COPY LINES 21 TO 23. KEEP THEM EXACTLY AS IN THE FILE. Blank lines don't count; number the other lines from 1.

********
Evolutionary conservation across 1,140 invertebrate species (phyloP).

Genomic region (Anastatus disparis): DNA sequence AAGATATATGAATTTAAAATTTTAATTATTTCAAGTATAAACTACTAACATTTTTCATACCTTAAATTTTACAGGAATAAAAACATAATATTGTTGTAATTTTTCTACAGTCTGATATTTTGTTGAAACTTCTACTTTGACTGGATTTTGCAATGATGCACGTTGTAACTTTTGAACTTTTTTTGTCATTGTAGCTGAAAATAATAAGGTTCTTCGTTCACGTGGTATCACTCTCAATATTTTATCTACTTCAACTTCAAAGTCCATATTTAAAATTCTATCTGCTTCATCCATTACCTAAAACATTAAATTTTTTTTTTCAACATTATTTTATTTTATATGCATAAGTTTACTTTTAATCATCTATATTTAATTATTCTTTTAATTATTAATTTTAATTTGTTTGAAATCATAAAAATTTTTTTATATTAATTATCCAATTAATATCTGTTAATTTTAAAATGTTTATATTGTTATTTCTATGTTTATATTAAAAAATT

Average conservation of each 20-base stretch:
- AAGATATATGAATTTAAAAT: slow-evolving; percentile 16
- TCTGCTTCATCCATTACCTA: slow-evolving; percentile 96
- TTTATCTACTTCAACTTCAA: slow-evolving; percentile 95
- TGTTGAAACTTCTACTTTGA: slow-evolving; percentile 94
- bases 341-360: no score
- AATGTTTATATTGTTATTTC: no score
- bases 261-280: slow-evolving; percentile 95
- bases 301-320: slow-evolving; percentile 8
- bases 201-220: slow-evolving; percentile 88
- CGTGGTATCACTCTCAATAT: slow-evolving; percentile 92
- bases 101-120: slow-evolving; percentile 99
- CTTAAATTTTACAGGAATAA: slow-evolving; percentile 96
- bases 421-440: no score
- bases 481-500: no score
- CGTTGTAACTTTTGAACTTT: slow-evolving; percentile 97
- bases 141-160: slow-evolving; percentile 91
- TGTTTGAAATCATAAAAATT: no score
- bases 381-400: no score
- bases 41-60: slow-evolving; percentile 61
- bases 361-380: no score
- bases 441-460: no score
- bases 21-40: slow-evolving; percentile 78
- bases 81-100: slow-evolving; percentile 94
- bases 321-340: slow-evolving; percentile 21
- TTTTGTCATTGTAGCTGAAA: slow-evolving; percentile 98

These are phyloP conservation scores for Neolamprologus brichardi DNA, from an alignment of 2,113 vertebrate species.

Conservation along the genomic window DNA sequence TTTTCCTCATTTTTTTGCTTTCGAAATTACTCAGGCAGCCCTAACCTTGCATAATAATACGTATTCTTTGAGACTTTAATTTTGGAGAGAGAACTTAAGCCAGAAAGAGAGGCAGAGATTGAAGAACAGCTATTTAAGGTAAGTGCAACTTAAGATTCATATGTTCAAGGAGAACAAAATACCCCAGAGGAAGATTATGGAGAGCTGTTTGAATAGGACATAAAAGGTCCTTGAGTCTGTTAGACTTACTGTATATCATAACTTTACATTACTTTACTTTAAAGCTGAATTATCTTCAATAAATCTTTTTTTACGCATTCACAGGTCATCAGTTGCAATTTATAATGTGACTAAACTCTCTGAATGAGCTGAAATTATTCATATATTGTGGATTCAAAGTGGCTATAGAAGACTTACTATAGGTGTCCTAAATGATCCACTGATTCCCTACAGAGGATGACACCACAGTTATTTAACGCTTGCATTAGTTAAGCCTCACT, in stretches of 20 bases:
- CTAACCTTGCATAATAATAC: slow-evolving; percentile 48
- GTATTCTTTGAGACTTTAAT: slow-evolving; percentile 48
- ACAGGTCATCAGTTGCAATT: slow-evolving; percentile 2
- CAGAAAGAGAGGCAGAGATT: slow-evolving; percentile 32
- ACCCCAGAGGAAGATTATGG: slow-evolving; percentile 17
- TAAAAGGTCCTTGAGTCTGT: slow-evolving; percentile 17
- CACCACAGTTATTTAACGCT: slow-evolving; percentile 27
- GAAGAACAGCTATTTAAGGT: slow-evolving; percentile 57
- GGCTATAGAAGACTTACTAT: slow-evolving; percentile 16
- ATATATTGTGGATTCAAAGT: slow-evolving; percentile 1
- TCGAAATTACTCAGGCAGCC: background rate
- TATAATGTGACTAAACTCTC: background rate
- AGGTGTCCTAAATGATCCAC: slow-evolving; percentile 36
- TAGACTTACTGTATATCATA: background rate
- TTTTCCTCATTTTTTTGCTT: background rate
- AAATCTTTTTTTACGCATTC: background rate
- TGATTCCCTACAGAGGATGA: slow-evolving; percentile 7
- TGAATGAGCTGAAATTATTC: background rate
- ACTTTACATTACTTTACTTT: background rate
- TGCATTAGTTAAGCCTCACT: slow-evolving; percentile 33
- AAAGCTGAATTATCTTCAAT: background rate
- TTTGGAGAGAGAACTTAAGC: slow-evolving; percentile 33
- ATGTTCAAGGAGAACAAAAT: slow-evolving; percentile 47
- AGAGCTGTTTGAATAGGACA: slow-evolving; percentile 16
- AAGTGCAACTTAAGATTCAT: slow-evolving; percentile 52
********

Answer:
- bases 381-400: no score
- bases 41-60: slow-evolving; percentile 61
- bases 361-380: no score